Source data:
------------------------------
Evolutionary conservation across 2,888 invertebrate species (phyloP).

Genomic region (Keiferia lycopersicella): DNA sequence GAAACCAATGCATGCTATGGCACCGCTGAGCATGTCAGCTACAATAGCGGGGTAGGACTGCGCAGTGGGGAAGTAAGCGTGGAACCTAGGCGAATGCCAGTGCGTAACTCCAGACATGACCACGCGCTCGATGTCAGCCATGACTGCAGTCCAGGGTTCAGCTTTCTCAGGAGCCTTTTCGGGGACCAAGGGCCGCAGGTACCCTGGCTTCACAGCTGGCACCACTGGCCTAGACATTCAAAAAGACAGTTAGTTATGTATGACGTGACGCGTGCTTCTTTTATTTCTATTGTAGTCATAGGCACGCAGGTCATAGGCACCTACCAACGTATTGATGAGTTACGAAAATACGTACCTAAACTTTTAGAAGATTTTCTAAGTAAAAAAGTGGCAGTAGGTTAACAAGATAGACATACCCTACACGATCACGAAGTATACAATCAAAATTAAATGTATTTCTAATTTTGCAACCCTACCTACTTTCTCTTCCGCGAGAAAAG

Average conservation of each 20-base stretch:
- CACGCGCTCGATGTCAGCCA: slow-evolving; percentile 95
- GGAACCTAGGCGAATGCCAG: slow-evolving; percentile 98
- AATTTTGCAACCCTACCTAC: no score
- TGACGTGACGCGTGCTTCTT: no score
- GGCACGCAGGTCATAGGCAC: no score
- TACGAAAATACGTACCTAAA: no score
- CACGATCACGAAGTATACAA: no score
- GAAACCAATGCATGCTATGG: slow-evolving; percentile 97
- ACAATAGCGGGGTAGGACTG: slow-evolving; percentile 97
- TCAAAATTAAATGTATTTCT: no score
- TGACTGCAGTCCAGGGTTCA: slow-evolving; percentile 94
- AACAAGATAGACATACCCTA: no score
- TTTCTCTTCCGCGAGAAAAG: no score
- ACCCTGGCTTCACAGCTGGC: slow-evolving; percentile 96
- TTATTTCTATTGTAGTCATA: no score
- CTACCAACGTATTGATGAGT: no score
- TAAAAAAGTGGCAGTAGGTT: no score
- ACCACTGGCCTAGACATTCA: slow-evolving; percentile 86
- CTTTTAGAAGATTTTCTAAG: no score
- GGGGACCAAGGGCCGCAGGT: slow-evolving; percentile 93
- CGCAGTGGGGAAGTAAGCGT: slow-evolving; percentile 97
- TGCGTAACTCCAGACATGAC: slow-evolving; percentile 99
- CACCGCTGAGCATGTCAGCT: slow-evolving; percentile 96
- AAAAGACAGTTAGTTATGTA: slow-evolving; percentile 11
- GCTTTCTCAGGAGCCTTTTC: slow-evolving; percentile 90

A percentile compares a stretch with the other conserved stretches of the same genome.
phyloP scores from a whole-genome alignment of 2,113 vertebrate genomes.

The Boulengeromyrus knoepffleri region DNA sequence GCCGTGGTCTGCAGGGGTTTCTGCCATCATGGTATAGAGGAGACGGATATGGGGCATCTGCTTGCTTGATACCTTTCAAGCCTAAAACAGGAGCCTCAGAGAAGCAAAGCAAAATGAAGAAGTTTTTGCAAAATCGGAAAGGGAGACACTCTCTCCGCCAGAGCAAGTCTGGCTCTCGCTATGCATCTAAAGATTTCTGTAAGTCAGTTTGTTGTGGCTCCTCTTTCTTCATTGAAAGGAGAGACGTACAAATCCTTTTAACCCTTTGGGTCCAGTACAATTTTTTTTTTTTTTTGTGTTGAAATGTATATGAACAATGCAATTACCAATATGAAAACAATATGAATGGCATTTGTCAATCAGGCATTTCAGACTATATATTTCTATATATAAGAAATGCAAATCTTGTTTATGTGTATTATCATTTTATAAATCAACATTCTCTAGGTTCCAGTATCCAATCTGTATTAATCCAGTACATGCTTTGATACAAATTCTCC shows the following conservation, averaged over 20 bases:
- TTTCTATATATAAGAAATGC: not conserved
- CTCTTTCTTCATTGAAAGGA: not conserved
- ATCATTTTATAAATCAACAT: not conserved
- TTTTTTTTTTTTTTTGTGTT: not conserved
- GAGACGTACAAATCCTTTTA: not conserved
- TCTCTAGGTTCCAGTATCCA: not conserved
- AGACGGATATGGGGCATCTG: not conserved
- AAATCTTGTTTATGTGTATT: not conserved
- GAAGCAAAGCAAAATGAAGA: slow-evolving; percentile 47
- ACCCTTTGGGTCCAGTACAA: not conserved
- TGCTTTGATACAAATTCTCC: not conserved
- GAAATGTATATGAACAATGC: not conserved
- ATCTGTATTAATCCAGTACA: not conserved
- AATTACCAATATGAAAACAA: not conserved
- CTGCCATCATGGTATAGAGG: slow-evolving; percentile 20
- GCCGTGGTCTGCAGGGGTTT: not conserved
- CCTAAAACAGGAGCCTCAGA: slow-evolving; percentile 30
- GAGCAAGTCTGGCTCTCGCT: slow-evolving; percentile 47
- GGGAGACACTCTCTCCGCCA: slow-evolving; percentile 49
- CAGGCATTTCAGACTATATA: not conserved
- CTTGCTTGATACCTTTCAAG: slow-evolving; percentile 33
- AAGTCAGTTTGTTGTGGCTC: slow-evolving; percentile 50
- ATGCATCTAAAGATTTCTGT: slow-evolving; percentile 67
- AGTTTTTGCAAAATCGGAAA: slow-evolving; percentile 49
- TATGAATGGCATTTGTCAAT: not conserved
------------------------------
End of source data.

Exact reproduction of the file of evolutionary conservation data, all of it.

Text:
Evolutionary conservation across 2,888 invertebrate species (phyloP).

Genomic region (Keiferia lycopersicella): DNA sequence GAAACCAATGCATGCTATGGCACCGCTGAGCATGTCAGCTACAATAGCGGGGTAGGACTGCGCAGTGGGGAAGTAAGCGTGGAACCTAGGCGAATGCCAGTGCGTAACTCCAGACATGACCACGCGCTCGATGTCAGCCATGACTGCAGTCCAGGGTTCAGCTTTCTCAGGAGCCTTTTCGGGGACCAAGGGCCGCAGGTACCCTGGCTTCACAGCTGGCACCACTGGCCTAGACATTCAAAAAGACAGTTAGTTATGTATGACGTGACGCGTGCTTCTTTTATTTCTATTGTAGTCATAGGCACGCAGGTCATAGGCACCTACCAACGTATTGATGAGTTACGAAAATACGTACCTAAACTTTTAGAAGATTTTCTAAGTAAAAAAGTGGCAGTAGGTTAACAAGATAGACATACCCTACACGATCACGAAGTATACAATCAAAATTAAATGTATTTCTAATTTTGCAACCCTACCTACTTTCTCTTCCGCGAGAAAAG

Average conservation of each 20-base stretch:
- CACGCGCTCGATGTCAGCCA: slow-evolving; percentile 95
- GGAACCTAGGCGAATGCCAG: slow-evolving; percentile 98
- AATTTTGCAACCCTACCTAC: no score
- TGACGTGACGCGTGCTTCTT: no score
- GGCACGCAGGTCATAGGCAC: no score
- TACGAAAATACGTACCTAAA: no score
- CACGATCACGAAGTATACAA: no score
- GAAACCAATGCATGCTATGG: slow-evolving; percentile 97
- ACAATAGCGGGGTAGGACTG: slow-evolving; percentile 97
- TCAAAATTAAATGTATTTCT: no score
- TGACTGCAGTCCAGGGTTCA: slow-evolving; percentile 94
- AACAAGATAGACATACCCTA: no score
- TTTCTCTTCCGCGAGAAAAG: no score
- ACCCTGGCTTCACAGCTGGC: slow-evolving; percentile 96
- TTATTTCTATTGTAGTCATA: no score
- CTACCAACGTATTGATGAGT: no score
- TAAAAAAGTGGCAGTAGGTT: no score
- ACCACTGGCCTAGACATTCA: slow-evolving; percentile 86
- CTTTTAGAAGATTTTCTAAG: no score
- GGGGACCAAGGGCCGCAGGT: slow-evolving; percentile 93
- CGCAGTGGGGAAGTAAGCGT: slow-evolving; percentile 97
- TGCGTAACTCCAGACATGAC: slow-evolving; percentile 99
- CACCGCTGAGCATGTCAGCT: slow-evolving; percentile 96
- AAAAGACAGTTAGTTATGTA: slow-evolving; percentile 11
- GCTTTCTCAGGAGCCTTTTC: slow-evolving; percentile 90

A percentile compares a stretch with the other conserved stretches of the same genome.
phyloP scores from a whole-genome alignment of 2,113 vertebrate genomes.

The Boulengeromyrus knoepffleri region DNA sequence GCCGTGGTCTGCAGGGGTTTCTGCCATCATGGTATAGAGGAGACGGATATGGGGCATCTGCTTGCTTGATACCTTTCAAGCCTAAAACAGGAGCCTCAGAGAAGCAAAGCAAAATGAAGAAGTTTTTGCAAAATCGGAAAGGGAGACACTCTCTCCGCCAGAGCAAGTCTGGCTCTCGCTATGCATCTAAAGATTTCTGTAAGTCAGTTTGTTGTGGCTCCTCTTTCTTCATTGAAAGGAGAGACGTACAAATCCTTTTAACCCTTTGGGTCCAGTACAATTTTTTTTTTTTTTTGTGTTGAAATGTATATGAACAATGCAATTACCAATATGAAAACAATATGAATGGCATTTGTCAATCAGGCATTTCAGACTATATATTTCTATATATAAGAAATGCAAATCTTGTTTATGTGTATTATCATTTTATAAATCAACATTCTCTAGGTTCCAGTATCCAATCTGTATTAATCCAGTACATGCTTTGATACAAATTCTCC shows the following conservation, averaged over 20 bases:
- TTTCTATATATAAGAAATGC: not conserved
- CTCTTTCTTCATTGAAAGGA: not conserved
- ATCATTTTATAAATCAACAT: not conserved
- TTTTTTTTTTTTTTTGTGTT: not conserved
- GAGACGTACAAATCCTTTTA: not conserved
- TCTCTAGGTTCCAGTATCCA: not conserved
- AGACGGATATGGGGCATCTG: not conserved
- AAATCTTGTTTATGTGTATT: not conserved
- GAAGCAAAGCAAAATGAAGA: slow-evolving; percentile 47
- ACCCTTTGGGTCCAGTACAA: not conserved
- TGCTTTGATACAAATTCTCC: not conserved
- GAAATGTATATGAACAATGC: not conserved
- ATCTGTATTAATCCAGTACA: not conserved
- AATTACCAATATGAAAACAA: not conserved
- CTGCCATCATGGTATAGAGG: slow-evolving; percentile 20
- GCCGTGGTCTGCAGGGGTTT: not conserved
- CCTAAAACAGGAGCCTCAGA: slow-evolving; percentile 30
- GAGCAAGTCTGGCTCTCGCT: slow-evolving; percentile 47
- GGGAGACACTCTCTCCGCCA: slow-evolving; percentile 49
- CAGGCATTTCAGACTATATA: not conserved
- CTTGCTTGATACCTTTCAAG: slow-evolving; percentile 33
- AAGTCAGTTTGTTGTGGCTC: slow-evolving; percentile 50
- ATGCATCTAAAGATTTCTGT: slow-evolving; percentile 67
- AGTTTTTGCAAAATCGGAAA: slow-evolving; percentile 49
- TATGAATGGCATTTGTCAAT: not conserved